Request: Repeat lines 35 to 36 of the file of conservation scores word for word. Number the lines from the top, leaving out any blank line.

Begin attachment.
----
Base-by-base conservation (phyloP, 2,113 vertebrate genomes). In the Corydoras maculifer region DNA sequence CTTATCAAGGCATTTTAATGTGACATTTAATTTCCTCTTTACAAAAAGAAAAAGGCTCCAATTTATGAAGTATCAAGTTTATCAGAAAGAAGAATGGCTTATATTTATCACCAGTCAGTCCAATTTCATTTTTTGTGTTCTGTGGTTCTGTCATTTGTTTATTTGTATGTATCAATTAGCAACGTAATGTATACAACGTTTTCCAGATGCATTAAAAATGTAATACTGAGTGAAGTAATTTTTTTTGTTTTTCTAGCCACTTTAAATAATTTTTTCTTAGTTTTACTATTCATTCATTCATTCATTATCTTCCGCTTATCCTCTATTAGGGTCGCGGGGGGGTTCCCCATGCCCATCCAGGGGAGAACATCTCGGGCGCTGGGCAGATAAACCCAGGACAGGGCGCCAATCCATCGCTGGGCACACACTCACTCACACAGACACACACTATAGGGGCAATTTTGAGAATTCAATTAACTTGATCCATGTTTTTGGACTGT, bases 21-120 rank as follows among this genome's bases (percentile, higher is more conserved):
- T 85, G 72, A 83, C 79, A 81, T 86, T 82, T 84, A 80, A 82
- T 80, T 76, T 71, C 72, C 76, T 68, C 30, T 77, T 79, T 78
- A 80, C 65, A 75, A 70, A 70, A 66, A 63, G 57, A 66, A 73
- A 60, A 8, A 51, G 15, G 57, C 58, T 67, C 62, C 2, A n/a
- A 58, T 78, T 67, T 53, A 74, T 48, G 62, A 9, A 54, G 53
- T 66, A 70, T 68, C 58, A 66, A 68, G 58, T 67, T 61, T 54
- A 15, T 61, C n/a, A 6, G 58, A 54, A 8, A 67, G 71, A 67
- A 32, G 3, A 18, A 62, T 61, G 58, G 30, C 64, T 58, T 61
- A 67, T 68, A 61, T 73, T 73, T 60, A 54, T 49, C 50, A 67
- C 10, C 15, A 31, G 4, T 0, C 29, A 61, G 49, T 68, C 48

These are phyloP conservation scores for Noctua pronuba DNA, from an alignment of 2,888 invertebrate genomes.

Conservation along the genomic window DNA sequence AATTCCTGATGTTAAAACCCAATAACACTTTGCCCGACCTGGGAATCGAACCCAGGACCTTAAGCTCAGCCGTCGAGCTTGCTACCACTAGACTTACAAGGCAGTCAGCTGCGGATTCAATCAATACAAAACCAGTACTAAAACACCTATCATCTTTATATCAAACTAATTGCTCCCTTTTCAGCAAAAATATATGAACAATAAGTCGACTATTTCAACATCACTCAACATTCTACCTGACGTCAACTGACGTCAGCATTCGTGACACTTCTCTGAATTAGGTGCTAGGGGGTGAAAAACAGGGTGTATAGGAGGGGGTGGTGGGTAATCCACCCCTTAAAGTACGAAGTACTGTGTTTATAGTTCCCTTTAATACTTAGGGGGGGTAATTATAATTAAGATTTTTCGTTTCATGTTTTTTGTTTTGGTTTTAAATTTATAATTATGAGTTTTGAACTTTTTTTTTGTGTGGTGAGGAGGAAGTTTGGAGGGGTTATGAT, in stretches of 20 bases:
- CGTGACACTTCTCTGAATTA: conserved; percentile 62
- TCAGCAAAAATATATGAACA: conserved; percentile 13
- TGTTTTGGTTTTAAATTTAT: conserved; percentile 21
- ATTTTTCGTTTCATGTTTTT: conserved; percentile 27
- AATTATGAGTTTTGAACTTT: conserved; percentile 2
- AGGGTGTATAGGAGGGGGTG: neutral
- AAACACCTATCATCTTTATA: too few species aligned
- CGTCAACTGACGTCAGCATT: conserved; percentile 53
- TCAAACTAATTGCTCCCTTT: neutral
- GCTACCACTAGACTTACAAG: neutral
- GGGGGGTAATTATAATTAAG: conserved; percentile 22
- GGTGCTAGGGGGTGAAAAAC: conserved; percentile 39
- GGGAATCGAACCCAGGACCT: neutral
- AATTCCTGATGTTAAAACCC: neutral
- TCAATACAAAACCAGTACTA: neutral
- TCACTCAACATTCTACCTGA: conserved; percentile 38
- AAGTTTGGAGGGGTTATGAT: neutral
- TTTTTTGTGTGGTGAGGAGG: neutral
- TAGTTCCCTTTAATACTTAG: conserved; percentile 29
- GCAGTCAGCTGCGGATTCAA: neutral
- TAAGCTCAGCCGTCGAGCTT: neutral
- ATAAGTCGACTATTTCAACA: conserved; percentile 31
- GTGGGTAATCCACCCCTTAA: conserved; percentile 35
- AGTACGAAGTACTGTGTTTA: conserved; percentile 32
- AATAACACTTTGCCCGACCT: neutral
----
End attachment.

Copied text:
- ATAAGTCGACTATTTCAACA: conserved; percentile 31
- GTGGGTAATCCACCCCTTAA: conserved; percentile 35